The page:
We conclude that diuretics remain as leading agents in the management of hypertension. Based on the available data, thiazide-like diuretics (such as chlorthalidone, 12.5 to 25 mg/d) may be preferred to thiazide type diuretics. Moreover, when BP cannot be controlled with other drugs, combining thiazide-like diuretics with ACE inhibitors or ARBs are usually very effective. Combining diuretics with aldosterone antagonists may also be worthwhile in special patient population.

CALCIUM CHANNEL BLOCKERS

Calcium channel blockers have potent BP-lowering effects and have been the most widely used antihypertensive drugs. Several studies have showed that calcium channel blockers had efficacy not only in lowering BP but also in reducing cardiovascular morbidity and mortality in patients with hypertension[37]. In a recent metanalysis of 31 randomized controlled trials, calcium channel blockers reduced stroke more than either placebo (OR = 0.68; 95%CI: 0.61-0.75) or β-blockers (OR = 0.79; 95%CI: 0.72-0.87), but was not different from ACE inhibitors and diuretics[38]. Another Cochrane metanalysis of randomized trials comparing first-line calcium channel blockers with other antihypertensive classes did not find difference among calcium channel blockers, ACE inhibitors or ARBs in terms of all-cause mortality, however, it provided evidence supporting the use of calcium channel blockers over β-blockers in terms of total cardiovascular events, stroke and cardiovascular mortality[39]. Calcium channel blockers are broadly classified into two groups as dihydropyridine and non-dihydropyridine groups. Non-dihydropyridine calcium channel blockers are more negatively chronotropic and inotropic than the dihydropyridine subclasses, and are generally not recommended to use as first-line therapy in the management of hypertension. The NICE guidelines recommend particularly calcium channel blockers as first-line therapy in hypertensive patients aged over 55 years[20]. We conclude that calcium channel blockers may be used as initial first-line therapy particularly in hypertensive patients without compelling co-morbidities or as a component of combination therapy.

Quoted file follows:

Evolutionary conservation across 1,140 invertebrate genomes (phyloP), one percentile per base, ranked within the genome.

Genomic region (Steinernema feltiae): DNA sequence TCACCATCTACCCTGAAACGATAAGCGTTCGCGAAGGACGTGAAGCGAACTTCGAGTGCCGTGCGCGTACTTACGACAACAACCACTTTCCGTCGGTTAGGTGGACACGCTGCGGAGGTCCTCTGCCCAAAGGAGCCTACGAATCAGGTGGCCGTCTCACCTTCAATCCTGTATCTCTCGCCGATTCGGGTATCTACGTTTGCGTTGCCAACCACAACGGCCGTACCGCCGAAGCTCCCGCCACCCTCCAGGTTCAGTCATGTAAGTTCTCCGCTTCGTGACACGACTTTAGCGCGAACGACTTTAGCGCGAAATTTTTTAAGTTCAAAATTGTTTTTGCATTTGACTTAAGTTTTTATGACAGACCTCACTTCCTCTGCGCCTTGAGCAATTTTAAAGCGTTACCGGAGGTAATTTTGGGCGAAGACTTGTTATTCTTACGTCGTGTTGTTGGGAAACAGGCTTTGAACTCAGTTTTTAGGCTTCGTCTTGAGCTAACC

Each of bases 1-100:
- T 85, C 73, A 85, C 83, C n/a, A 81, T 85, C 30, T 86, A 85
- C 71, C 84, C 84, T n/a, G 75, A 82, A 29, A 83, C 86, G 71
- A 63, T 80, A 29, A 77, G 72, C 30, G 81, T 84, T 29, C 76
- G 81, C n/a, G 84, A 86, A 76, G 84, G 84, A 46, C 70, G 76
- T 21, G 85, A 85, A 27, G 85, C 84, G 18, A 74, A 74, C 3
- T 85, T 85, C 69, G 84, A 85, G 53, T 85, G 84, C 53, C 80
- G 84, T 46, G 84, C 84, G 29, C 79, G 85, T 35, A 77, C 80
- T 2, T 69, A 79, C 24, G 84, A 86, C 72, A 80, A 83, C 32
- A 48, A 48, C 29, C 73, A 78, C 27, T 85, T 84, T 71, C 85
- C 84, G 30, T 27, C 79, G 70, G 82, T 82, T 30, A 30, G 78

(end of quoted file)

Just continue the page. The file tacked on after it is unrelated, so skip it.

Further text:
β-BLOCKERS

Whether β-blockers should be placed as first-line therapy in the management of hypertension is probably the most controversial issue among major guidelines. Some do not recommended β-blockers as first-line therapy for hypertension[9,20]. But, the 2013 ESH/ESC guidelines continued to recommend β-blockers as one of the first-line anti-hypertensive drugs[8]. On the other hand, the 2014 NICE hypertension guidelines put β-blockers as step 4 drugs. β-blockers can be used as additional therapy to further lower BP, but they may have a special benefit in preventing recurrent coronary artery disease[7].

The class of β-blockers is heterogeneous, and all the drugs in this class may not be the same[40]. Atenolol, metoprolol, carvedilol and nebivolol have different properties in terms of efficacy and side effects. But a recent metanalysis comparing atenolol and non-atenolol β-blockers found that β-blockers had similar effect on cardiovascular end points in hypertensive patients without compelling indications[41]. Only, in the elderly (> 60 years), atenolol was inferior to the other drugs in reducing stroke. We conclude that while β-blockers remain the standard of care for patients with coronary artery disease, particularly after acute myocardial infarction[42], their role in the management of hypertension without coronary artery disease remains controversial.

COMBINATION THERAPY

Combination therapy may have benefit patients through multiple and potentially complementary pharmacologic mechanisms of action. Thus, combining drugs with different classes may be more effective than titrating dose of a single agent. Initiating treatment with a drug combination rather than a single agent is increasingly utilized as a therapeutic strategy. According to the current guidelines, a large majority of patients require simultaneous administration of two or more antihypertensive drugs to reach the target BP[8-10]. Specifically in patients with stage 2 hypertension, it appears that early combination therapy may lower BP to targets sooner.